Sport AFL AFL ‘gets it right’ with eight-week punch verdict
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AFL ‘gets it right’ with eight-week punch verdict

andrew gaff
Andrew Gaff says the past 48 hours were the "toughest of his life" after copping an eight-week ban. Photo: AAP
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The AFL is having trouble pleasing anyone these days, and there’s sure to be enough people unhappy again with the eight-game suspension meted out to West Coast star Andrew Gaff for breaking the jaw of Fremantle opponent Andrew Brayshaw.

But the rulings of the AFL’s judiciary arm are probably the most hotly contested of all the league’s decision-making processes. And I think this is one the tribunal got right.

Eight games ends Gaff’s season, and any hope of being part of a 2018 West Coast premiership team. It might be the push that tips the Eagles’ flag hopes over the edge, too. Tough calls on both player and club.

Anything less than a seven-game penalty could have potentially had Gaff back this season were the Eagles to lose a home final first-up and recover to reach the premiership playoff.

And that plainly would have caused a major outcry given Brayshaw will not only be missing the rest of the Dockers’ season but eating through a straw for several weeks.

The heavier penalties being called for from various quarters – ranging anywhere from 12 games to an entire year – I believe, would have been too harsh on a player clearly shattered by his own actions.

Such a lengthy ban would also cause damage to the very promising young footballer Gaff was too only a few years ago.

As it is, Gaff will have to cool his heels for the early going in 2019 as well, anything up to a month if West Coast ends up making an early exit from the finals.

Fremantle’s Andrew Brayshaw is helped from the field after the punch. Photo: AFL Media/Getty

Gaff, as far from the definition of a football thug as is humanly possible, was clearly genuine in his remorse, from shortly after the end of Sunday’s game, when he sought permission from his club to make a public, televised apology, through Tuesday night’s tribunal hearing, and again publicly immediately afterwards.

Should that be a mitigating factor? I think so, given his unblemished record and until now scrupulously fair playing reputation. As for the remorse, well, I can’t think of another occasion when I’ve seen a player on the interchange bench in tears at what he’d done to an opponent.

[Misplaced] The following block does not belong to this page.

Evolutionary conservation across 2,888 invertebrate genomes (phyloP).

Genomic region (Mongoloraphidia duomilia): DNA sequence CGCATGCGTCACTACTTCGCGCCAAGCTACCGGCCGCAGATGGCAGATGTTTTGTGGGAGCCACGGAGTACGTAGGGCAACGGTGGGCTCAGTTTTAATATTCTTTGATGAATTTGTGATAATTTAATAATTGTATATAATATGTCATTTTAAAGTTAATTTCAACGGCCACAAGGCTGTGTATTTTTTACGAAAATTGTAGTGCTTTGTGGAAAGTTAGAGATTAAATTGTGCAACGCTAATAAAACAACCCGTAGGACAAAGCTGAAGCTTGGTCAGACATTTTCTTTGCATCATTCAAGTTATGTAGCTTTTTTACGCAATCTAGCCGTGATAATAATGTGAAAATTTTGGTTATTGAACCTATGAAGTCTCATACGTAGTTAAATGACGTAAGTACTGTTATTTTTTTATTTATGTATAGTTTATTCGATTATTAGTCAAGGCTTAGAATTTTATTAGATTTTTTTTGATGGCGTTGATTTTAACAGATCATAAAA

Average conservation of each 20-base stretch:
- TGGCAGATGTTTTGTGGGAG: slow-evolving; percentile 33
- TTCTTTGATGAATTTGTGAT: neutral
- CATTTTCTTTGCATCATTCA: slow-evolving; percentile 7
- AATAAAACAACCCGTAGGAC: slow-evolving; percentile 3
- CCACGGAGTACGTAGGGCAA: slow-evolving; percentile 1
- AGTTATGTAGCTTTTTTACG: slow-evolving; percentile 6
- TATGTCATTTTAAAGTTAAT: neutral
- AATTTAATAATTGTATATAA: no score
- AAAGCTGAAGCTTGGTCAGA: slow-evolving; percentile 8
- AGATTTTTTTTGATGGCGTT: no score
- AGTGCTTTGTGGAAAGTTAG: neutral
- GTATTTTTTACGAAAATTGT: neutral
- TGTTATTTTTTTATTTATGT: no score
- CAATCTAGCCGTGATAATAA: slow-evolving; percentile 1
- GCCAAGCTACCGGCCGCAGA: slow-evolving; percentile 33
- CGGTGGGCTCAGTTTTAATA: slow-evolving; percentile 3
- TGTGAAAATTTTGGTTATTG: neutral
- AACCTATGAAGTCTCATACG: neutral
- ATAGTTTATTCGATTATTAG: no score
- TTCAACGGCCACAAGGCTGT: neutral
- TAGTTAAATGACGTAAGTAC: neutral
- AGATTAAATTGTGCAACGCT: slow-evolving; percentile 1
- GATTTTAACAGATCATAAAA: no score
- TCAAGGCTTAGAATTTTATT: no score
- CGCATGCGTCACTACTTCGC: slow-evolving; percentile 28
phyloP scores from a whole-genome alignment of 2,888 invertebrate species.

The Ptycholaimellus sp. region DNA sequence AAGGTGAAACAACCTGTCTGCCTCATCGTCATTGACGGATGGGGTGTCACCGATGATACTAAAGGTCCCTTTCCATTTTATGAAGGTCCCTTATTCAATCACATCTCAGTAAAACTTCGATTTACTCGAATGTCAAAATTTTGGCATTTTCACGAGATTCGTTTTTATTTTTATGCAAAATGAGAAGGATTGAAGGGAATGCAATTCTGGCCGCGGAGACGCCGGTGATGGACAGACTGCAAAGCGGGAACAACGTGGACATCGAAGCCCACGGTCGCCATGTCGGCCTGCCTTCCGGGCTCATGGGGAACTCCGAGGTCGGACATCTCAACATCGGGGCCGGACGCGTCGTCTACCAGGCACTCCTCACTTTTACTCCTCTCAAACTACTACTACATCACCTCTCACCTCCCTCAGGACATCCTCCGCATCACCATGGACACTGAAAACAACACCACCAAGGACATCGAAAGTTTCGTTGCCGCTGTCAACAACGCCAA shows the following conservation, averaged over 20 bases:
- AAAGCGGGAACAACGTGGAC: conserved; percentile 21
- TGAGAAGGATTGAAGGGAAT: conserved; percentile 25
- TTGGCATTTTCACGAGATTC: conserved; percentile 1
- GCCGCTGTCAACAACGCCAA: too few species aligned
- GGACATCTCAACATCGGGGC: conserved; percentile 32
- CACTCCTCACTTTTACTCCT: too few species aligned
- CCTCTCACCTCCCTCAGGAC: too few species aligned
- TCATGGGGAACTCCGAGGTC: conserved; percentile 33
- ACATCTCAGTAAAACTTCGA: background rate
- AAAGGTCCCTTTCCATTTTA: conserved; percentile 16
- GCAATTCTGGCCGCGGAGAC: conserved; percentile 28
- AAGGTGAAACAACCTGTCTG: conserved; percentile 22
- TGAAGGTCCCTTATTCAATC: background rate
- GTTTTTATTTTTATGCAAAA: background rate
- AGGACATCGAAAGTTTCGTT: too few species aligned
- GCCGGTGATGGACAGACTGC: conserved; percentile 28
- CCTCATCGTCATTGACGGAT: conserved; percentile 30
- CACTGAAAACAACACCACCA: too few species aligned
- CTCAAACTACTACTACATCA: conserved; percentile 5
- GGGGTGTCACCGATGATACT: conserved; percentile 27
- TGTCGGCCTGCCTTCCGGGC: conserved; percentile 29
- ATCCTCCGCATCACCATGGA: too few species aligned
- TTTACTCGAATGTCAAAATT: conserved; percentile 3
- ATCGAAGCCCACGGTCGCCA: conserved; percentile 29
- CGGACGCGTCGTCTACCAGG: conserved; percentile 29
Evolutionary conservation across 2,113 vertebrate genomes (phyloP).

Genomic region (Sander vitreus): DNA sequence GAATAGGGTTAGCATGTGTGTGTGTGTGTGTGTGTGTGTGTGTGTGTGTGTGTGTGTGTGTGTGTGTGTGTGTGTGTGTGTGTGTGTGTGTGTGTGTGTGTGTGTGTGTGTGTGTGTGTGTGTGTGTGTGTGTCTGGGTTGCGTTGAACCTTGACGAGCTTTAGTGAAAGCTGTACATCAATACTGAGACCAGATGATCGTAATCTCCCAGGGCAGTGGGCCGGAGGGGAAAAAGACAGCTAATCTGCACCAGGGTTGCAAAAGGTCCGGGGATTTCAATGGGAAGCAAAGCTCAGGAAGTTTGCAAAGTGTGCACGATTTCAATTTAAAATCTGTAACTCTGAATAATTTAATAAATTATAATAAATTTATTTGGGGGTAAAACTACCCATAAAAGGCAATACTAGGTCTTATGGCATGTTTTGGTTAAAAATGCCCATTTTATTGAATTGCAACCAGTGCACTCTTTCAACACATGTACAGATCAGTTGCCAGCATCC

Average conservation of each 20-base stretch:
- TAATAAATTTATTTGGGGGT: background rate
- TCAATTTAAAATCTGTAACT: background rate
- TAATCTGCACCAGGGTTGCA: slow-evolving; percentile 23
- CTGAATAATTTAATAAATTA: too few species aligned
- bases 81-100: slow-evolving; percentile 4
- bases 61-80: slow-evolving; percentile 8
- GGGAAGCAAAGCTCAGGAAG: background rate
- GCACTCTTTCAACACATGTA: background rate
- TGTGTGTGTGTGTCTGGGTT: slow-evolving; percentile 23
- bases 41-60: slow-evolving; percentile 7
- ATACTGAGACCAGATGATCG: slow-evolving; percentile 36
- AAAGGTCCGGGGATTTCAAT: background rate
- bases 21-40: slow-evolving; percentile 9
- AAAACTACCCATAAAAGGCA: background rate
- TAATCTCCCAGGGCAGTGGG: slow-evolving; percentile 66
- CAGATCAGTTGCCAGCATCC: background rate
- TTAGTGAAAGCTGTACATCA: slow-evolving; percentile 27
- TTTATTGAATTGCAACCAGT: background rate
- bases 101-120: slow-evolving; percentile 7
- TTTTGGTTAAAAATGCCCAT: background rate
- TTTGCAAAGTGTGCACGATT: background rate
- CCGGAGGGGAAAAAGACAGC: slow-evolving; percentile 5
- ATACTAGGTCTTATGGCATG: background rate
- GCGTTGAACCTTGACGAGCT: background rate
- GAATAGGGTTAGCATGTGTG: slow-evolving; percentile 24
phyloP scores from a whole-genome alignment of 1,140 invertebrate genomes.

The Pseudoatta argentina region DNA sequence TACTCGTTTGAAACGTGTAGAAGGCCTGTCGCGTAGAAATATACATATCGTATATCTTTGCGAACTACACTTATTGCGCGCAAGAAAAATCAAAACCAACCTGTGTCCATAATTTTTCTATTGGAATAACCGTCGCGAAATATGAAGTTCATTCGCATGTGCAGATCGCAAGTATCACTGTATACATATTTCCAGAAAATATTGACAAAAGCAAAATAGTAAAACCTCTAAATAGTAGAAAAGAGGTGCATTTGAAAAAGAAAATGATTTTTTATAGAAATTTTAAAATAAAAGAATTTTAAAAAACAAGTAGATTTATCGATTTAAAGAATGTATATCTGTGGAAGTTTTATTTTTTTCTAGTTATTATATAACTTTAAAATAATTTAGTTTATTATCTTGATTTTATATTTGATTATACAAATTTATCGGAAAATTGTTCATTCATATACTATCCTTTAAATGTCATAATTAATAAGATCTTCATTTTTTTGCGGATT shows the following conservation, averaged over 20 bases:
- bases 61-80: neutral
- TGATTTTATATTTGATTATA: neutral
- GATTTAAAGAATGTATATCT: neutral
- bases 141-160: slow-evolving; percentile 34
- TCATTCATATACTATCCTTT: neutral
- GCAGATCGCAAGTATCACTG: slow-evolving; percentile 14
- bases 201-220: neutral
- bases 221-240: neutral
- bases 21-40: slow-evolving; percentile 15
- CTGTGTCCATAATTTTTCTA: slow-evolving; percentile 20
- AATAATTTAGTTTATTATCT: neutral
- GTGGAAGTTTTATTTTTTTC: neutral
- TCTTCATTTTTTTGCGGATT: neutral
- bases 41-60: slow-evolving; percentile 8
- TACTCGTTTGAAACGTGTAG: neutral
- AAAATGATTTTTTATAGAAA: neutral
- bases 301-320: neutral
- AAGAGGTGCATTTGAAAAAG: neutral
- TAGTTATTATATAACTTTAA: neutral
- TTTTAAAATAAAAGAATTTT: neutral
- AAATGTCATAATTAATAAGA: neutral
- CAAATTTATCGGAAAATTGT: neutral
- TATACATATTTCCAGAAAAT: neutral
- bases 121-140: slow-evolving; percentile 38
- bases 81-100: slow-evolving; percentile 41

“So what?” many will respond. But if the courts are prepared to take character evidence into account when it comes to sentencing, why shouldn’t a football tribunal?

Some historical context is also important. Gaff’s eight-game suspension is the heaviest applied by the AFL tribunal to any single incident since Fremantle’s Dean Solomon also was rubbed out for eight games in 2008 for striking Geelong’s Cameron Ling.

It’s one game more even than Barry Hall received the same season for his infamous KO of West Coast’s Brent Staker. And while Fremantle coach Ross Lyon drew upon that very example last Sunday night, does anyone seriously believe Gaff had the same degree of malicious intent as Hall did that evening?

Of course community standards have changed even since then. The “one punch can kill” campaigns and repeated tragic stories about the victims of those punches on the street have clearly had a profound impact on society’s tolerance of violence of any sort, which is welcome.

The enormity of his actions hits Andrew Gaff on the bench on Sunday. Photo: Getty

But the drawing of direct parallels between violence on the street and in an AFL game never sits comfortably with me. They are completely different environments, the latter one of expected and usually warranted physical contact and at least a degree of constant aggression.

The Gaff report and suspension has predictably also reignited debate about the introduction of a “send-off” rule. That is another whole Pandora’s box waiting to be opened, with as many potential problems as justifications for its institution.

It’s a debate we probably need to have, too, given how dramatically attitudes to the use of physical force on the football field have changed.

But Gaff doesn’t deserve to be the “poster boy” for an example of football thuggery. He’s not one, and no one who knows him or has ever seen him play for more than five minutes would dare suggest he is.

He’s just received the heaviest penalty AFL football has dished out to a reported player for 10 years. It has ended what had been a brilliant individual season, ruined his dreams of being part of a premiership side, and will inevitably be part of his CV for the rest of his career. That’s probably enough punishment, isn’t it?